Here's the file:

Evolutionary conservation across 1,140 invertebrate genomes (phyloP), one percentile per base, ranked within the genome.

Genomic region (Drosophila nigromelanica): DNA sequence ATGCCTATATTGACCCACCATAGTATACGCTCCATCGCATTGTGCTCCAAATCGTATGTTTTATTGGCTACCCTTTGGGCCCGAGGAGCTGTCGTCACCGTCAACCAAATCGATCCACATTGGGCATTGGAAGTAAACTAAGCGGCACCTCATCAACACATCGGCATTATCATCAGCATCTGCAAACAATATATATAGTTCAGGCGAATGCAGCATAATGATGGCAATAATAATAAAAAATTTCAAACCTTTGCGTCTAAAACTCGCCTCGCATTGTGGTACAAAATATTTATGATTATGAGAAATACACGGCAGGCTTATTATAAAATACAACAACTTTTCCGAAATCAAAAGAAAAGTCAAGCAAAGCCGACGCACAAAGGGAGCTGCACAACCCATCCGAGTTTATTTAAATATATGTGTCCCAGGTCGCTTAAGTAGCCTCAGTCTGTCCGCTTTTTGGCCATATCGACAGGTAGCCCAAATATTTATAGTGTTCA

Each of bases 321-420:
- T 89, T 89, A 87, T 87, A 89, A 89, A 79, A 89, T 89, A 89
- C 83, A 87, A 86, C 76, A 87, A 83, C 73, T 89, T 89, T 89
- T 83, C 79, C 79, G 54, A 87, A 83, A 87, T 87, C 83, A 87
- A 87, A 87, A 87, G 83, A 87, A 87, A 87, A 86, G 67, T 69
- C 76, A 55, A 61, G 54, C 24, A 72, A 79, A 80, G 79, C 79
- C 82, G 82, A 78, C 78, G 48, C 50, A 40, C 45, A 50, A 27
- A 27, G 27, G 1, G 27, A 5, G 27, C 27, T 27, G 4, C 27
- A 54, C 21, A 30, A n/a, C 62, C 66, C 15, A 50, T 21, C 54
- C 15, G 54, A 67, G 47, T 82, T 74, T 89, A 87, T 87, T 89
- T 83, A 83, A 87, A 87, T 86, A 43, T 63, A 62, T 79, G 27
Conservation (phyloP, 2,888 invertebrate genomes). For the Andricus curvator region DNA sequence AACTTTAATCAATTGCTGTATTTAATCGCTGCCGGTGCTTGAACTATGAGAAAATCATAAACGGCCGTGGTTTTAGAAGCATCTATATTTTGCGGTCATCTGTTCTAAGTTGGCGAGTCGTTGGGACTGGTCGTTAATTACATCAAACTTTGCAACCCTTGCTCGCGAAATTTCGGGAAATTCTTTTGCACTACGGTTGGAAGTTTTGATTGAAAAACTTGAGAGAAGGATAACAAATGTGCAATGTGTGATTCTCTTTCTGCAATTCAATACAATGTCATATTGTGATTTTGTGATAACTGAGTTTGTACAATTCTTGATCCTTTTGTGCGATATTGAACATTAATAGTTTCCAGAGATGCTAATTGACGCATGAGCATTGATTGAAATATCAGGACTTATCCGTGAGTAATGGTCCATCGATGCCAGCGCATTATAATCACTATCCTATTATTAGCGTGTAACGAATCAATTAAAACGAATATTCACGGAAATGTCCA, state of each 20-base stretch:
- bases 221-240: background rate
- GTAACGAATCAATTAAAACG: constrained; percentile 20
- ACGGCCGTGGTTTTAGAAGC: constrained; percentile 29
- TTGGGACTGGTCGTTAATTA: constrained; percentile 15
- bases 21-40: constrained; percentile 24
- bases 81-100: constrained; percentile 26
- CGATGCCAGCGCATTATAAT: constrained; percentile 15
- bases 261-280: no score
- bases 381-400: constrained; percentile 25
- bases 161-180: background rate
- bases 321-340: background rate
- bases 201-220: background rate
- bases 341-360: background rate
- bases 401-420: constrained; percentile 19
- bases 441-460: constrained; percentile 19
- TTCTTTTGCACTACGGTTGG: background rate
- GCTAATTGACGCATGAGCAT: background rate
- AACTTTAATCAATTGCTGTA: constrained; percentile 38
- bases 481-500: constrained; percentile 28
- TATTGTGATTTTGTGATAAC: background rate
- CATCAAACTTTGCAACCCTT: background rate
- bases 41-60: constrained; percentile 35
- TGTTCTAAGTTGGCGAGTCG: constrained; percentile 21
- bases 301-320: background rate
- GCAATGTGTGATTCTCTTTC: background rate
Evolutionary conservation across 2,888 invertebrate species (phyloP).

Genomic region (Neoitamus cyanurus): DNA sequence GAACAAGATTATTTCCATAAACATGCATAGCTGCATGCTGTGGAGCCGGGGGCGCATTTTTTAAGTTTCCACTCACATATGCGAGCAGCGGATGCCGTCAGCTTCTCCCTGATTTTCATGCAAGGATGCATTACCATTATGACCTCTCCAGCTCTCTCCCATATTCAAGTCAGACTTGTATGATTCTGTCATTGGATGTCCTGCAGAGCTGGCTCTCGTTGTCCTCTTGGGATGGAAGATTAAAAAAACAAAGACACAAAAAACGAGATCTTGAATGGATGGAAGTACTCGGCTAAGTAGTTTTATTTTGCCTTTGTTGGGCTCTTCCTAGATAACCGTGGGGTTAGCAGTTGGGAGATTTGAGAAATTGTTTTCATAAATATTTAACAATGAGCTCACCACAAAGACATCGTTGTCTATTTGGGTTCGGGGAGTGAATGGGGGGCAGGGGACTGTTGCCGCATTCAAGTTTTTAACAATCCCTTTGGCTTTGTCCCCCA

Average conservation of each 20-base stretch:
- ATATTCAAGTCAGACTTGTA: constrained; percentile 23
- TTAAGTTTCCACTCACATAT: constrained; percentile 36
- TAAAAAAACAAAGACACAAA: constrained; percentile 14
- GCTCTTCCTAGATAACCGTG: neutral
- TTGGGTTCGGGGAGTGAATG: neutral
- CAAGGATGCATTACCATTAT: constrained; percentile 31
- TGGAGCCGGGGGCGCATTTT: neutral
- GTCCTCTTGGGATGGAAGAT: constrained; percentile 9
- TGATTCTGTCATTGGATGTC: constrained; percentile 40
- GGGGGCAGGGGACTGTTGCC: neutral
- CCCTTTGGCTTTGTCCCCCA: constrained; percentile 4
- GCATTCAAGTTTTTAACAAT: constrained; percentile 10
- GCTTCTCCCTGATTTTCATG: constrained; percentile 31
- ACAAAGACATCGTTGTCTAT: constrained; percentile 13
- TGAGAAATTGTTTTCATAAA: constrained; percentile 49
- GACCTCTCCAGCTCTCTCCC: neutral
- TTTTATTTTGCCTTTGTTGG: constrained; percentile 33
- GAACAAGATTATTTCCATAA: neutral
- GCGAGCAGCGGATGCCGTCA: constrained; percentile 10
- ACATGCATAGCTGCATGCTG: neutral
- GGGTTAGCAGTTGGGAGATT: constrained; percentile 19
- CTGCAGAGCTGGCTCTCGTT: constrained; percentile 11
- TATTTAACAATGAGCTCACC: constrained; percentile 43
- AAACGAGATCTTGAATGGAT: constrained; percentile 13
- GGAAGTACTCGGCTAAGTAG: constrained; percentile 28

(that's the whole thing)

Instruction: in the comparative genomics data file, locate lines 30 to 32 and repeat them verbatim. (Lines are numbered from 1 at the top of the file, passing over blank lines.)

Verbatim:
- TTCTTTTGCACTACGGTTGG: background rate
- GCTAATTGACGCATGAGCAT: background rate
- AACTTTAATCAATTGCTGTA: constrained; percentile 38